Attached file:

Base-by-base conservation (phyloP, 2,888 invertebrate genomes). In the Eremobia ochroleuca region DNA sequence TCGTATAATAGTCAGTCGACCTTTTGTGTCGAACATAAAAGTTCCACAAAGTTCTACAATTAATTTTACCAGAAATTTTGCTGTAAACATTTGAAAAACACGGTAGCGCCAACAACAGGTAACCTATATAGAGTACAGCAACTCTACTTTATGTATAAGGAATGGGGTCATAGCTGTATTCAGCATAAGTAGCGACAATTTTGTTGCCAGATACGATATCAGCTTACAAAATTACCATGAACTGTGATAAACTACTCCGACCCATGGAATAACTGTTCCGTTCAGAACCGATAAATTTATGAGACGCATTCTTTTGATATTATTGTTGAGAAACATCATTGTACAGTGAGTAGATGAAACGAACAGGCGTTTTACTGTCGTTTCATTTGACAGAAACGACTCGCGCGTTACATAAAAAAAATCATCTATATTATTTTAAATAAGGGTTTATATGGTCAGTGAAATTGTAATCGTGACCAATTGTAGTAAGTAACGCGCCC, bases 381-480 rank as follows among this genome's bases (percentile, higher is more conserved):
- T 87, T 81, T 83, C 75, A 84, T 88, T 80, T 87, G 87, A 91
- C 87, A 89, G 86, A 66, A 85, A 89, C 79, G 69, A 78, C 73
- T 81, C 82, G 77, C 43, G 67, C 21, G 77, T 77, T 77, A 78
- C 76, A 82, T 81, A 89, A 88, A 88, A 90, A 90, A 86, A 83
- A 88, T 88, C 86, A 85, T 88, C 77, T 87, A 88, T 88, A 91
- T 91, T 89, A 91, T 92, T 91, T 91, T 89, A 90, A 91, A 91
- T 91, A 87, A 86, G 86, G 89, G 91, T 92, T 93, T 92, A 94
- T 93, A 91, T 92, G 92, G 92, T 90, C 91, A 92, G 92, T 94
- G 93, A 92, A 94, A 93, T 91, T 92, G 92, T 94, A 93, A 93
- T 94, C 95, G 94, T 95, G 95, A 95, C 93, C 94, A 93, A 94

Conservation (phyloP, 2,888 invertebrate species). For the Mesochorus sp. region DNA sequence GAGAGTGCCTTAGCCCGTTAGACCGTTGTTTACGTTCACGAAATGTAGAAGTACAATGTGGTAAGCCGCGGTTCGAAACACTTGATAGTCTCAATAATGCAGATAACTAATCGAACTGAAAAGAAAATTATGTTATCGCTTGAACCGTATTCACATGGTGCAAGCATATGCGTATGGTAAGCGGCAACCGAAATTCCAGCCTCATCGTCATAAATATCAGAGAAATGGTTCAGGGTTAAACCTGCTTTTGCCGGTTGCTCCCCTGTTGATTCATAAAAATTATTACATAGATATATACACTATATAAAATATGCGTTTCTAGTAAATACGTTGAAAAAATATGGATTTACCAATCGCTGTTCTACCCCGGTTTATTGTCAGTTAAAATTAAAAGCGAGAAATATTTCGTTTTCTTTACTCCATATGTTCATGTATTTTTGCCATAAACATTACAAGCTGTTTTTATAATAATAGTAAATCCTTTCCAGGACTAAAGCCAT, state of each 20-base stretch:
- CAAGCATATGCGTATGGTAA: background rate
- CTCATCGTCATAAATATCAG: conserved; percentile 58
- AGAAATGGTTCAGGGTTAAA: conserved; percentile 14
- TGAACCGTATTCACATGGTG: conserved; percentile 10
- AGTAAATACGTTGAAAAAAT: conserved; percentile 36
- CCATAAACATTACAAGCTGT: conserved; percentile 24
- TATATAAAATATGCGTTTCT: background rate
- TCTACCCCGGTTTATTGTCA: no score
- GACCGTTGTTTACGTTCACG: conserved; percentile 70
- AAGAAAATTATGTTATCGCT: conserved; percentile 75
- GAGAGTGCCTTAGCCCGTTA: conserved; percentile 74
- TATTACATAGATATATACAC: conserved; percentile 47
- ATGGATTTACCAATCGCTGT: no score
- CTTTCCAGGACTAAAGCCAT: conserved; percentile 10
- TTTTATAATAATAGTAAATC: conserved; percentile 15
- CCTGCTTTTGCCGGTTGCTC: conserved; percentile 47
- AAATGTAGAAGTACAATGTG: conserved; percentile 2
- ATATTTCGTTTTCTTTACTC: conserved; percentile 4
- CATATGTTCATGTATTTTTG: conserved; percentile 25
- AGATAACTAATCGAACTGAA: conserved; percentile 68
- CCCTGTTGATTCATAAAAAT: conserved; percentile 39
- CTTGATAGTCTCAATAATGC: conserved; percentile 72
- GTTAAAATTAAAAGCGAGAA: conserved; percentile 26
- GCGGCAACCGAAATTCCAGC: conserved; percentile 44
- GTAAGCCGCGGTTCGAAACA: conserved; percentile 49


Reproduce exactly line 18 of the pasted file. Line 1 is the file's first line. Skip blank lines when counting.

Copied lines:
- CCATAAACATTACAAGCTGT: conserved; percentile 24